The incentive for manufacturers to market their products first in countries where they are allowed to set a higher price, given that this will influence the price in reference countries, is well described in the literature. What this paper adds is that the first and last country to enter will use VBP because VBP countries set the boundaries of the price in IRP countries. It also has been noted that in extreme cases manufacturers may not launch a drug at all in a particular country when a low price would reduce prices in other countries through IRP. Hence, IRP may prohibit the access of patients to new drugs in low-income countries.
— Afschin Gandjour: "Reference Pricing and Price Negotiations for Innovative New Drugs. Viable Policies in the Long Term?", PharmacoEconomics (2013) 31:11–14 DOI 10.1007/s40273-012-0002-9 (PDF)
This is the policy aspect of drug companies trying to maximise profits and playing governmental market controls around the world against each other. Profit maximising of the industry itself is limiting access, not price control.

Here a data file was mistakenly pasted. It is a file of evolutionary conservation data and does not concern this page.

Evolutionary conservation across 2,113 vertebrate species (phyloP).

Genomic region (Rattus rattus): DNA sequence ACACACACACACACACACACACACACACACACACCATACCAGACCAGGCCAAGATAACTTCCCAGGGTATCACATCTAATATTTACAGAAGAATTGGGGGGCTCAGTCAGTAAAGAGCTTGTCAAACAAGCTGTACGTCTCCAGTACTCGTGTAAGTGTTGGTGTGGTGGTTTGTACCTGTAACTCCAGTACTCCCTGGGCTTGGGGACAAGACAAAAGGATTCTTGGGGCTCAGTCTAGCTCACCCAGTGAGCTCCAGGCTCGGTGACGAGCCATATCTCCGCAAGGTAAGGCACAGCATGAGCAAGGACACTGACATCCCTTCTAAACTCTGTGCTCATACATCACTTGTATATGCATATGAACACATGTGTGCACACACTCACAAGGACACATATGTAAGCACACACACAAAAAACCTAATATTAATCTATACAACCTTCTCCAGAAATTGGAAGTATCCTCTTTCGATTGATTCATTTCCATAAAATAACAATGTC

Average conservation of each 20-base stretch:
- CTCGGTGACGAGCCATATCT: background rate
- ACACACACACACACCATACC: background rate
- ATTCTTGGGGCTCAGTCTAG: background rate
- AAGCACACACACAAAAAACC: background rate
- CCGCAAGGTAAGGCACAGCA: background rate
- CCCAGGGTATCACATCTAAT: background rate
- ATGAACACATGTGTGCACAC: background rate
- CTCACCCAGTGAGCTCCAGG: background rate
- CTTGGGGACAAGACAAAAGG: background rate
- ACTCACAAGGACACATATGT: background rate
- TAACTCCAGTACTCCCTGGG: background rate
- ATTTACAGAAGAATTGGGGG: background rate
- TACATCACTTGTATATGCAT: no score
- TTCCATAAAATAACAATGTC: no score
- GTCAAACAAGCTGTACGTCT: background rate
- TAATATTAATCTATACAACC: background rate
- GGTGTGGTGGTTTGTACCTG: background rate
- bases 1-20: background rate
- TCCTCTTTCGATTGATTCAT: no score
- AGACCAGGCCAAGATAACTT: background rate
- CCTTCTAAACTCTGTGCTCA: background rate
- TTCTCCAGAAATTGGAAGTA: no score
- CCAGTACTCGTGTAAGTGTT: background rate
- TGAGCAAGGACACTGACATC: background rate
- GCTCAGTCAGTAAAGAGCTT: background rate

We see that it with the same or more convincing arguments it might be seen as the US with the abysmal control over a failing market that has prices spiral out of control damages all other countries by inflating the costs.
Of the numerous oversimplifications present in that pro-claim Vernon study, one is depicted in the cited table: that the countries and there measurements would be even comparable with 'a checkmark' or later when the calculations start with simple numbers without any adjustments that deal with and quantify the very different policies in those countries. For Europe alone the existing policies are not as harmonised as the 'common market myth' might suggest.
The objectives of pharmaceutical policies are multidimensional and must take into account issues relating to public health, public expenditure and industrial incentives. Both price levels and consumption patterns determine the level of total drug expenditure in a particular country, and both factors vary greatly across countries. […]